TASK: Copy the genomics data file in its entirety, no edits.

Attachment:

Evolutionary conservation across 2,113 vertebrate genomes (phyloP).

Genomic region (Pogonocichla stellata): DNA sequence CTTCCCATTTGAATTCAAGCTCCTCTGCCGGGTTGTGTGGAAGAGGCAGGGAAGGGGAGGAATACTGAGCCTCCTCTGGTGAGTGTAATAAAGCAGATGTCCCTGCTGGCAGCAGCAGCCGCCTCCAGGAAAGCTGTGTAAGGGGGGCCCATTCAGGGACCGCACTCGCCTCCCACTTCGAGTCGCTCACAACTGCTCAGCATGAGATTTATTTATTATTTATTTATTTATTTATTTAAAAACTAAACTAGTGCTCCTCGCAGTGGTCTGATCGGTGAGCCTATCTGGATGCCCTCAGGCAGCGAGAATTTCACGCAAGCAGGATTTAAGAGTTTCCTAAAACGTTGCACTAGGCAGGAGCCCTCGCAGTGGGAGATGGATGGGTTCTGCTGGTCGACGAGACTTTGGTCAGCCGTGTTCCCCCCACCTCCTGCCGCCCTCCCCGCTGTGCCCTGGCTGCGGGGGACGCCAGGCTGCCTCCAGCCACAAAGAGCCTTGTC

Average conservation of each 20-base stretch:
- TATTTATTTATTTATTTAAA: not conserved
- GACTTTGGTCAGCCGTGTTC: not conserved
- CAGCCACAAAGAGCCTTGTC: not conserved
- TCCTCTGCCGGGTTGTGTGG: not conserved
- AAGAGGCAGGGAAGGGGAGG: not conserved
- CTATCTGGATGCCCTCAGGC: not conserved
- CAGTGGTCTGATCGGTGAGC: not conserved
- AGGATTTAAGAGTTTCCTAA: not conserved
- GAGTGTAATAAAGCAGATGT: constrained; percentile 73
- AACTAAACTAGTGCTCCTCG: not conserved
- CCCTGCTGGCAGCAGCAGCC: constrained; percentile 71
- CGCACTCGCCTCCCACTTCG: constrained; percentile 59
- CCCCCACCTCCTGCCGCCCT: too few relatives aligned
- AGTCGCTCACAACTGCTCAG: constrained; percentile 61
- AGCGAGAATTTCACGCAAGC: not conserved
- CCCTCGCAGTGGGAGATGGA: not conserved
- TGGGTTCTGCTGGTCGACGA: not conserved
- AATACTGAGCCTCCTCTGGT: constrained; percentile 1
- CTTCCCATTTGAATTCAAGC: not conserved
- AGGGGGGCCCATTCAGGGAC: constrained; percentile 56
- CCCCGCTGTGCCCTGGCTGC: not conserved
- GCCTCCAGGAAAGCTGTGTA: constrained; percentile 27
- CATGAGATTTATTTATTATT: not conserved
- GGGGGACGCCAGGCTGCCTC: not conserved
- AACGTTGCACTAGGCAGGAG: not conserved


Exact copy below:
Evolutionary conservation across 2,113 vertebrate genomes (phyloP).

Genomic region (Pogonocichla stellata): DNA sequence CTTCCCATTTGAATTCAAGCTCCTCTGCCGGGTTGTGTGGAAGAGGCAGGGAAGGGGAGGAATACTGAGCCTCCTCTGGTGAGTGTAATAAAGCAGATGTCCCTGCTGGCAGCAGCAGCCGCCTCCAGGAAAGCTGTGTAAGGGGGGCCCATTCAGGGACCGCACTCGCCTCCCACTTCGAGTCGCTCACAACTGCTCAGCATGAGATTTATTTATTATTTATTTATTTATTTATTTAAAAACTAAACTAGTGCTCCTCGCAGTGGTCTGATCGGTGAGCCTATCTGGATGCCCTCAGGCAGCGAGAATTTCACGCAAGCAGGATTTAAGAGTTTCCTAAAACGTTGCACTAGGCAGGAGCCCTCGCAGTGGGAGATGGATGGGTTCTGCTGGTCGACGAGACTTTGGTCAGCCGTGTTCCCCCCACCTCCTGCCGCCCTCCCCGCTGTGCCCTGGCTGCGGGGGACGCCAGGCTGCCTCCAGCCACAAAGAGCCTTGTC

Average conservation of each 20-base stretch:
- TATTTATTTATTTATTTAAA: not conserved
- GACTTTGGTCAGCCGTGTTC: not conserved
- CAGCCACAAAGAGCCTTGTC: not conserved
- TCCTCTGCCGGGTTGTGTGG: not conserved
- AAGAGGCAGGGAAGGGGAGG: not conserved
- CTATCTGGATGCCCTCAGGC: not conserved
- CAGTGGTCTGATCGGTGAGC: not conserved
- AGGATTTAAGAGTTTCCTAA: not conserved
- GAGTGTAATAAAGCAGATGT: constrained; percentile 73
- AACTAAACTAGTGCTCCTCG: not conserved
- CCCTGCTGGCAGCAGCAGCC: constrained; percentile 71
- CGCACTCGCCTCCCACTTCG: constrained; percentile 59
- CCCCCACCTCCTGCCGCCCT: too few relatives aligned
- AGTCGCTCACAACTGCTCAG: constrained; percentile 61
- AGCGAGAATTTCACGCAAGC: not conserved
- CCCTCGCAGTGGGAGATGGA: not conserved
- TGGGTTCTGCTGGTCGACGA: not conserved
- AATACTGAGCCTCCTCTGGT: constrained; percentile 1
- CTTCCCATTTGAATTCAAGC: not conserved
- AGGGGGGCCCATTCAGGGAC: constrained; percentile 56
- CCCCGCTGTGCCCTGGCTGC: not conserved
- GCCTCCAGGAAAGCTGTGTA: constrained; percentile 27
- CATGAGATTTATTTATTATT: not conserved
- GGGGGACGCCAGGCTGCCTC: not conserved
- AACGTTGCACTAGGCAGGAG: not conserved